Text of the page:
Some time ago, Intel announced that it is ready to expand its influence to the graphics card segment, where the battle has been fought exclusively between two candidates for years - AMD and Nvidia. According to currently available information, this company should present its first graphic solutions on March 30. This is an event to follow because a new (old) player is finally appearing in the field of graphics cards. We'll see if he manages to beat the competition.
But Intel seems to have decided not only to make graphics cards but also to provide the most comprehensive software support for its Alchemist (DG2) architecture, so it presented its counterpart Nvidia DLSS and AMD FSR technologies at GDC.
To remind you, both DLSS (Deep Learning Super Sampling) and FSR (FidelityFX Super Resolution) are technologies that aim to provide better performance in video games without drastically reducing display quality.
Essentially, these are technologies that render frames in video games at lower resolutions than those displayed on the screen and compensate for this difference in resolution and quality of the graphic display by using AI to scale the image to a higher resolution. So, fewer computer resources are used, the software converts the lower resolution image into a higher resolution image, and you get a lot of frames per second more.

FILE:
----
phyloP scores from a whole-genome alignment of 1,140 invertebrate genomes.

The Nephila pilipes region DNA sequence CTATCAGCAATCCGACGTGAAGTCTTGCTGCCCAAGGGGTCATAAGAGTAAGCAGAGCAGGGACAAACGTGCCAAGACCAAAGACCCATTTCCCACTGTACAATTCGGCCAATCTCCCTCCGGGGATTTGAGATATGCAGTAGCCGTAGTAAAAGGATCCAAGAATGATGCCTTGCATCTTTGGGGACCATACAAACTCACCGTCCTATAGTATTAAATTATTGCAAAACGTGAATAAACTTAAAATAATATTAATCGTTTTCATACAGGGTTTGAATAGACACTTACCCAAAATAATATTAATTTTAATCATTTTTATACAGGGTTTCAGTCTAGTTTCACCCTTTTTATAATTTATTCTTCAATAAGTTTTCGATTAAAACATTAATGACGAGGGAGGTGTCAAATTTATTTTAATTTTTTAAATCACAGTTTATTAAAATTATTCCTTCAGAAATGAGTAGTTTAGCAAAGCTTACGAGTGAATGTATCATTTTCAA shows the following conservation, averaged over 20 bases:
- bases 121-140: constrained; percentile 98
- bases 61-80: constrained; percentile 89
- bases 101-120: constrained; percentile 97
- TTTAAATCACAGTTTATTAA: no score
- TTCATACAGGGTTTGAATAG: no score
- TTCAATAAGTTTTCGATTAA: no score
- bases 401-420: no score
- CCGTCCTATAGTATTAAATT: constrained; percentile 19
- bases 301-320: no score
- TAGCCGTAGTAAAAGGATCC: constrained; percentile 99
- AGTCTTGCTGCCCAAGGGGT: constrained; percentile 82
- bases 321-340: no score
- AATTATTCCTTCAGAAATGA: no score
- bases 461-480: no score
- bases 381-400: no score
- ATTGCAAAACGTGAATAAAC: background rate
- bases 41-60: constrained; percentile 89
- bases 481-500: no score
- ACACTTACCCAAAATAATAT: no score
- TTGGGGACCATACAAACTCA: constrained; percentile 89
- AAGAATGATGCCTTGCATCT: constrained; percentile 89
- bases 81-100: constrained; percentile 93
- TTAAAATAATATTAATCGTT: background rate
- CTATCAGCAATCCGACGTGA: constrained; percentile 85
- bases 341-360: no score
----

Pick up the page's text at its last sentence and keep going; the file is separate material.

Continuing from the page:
Now, there is Intel, which introduced XeSS, ie. Intel Xe Super Sampling, which serves the same purpose - upscaling an image rendered at a lower resolution to provide users with higher quality images with reduced resource usage and a better framerate. So how does Intel's solution work?
Intel XeSS is also powered by artificial intelligence that uses machine learning to reconstruct lower-resolution frames and transform them into higher-resolution frames, allowing for more frames per second in demanding video games. Also, this technology should be available even for integrated graphics solutions, reports Chinese Expreview.
According to Intel, rendering a 4K image using XeSS technology requires twice as less resources as rendering such an image in native 4K resolution. Originally, this technology uses XMX AI in the XE-HPG architecture to speed up the performance, but will also be supported on graphics cards that do not use XMX because DP4a is compatible.
In addition, Intel's XeSS also has an integrated software tool to increase image sharpness, which, in theory, should replace TAA antialiasing.
XeSS will have five modes of operation - Ultra Quality, Quality, Balances, Performance, and Ultra Performance. So, more or less the same as DLSS and FSR. Inter used its Alchemist architecture graphics card to show the difference in performance that can be achieved using each of these modes. For example, Ultra Quality mode provides 1.21 to 1.27 times better performance, while Ultra Performance mode promises improvements of 1.97 to 2.53 times.
For now, it is not yet known when this technology will see the light of day, and Intel has not released a list of supported video games. So, XeSS exists, it works, but it is not known when the users themselves will be able to try it all.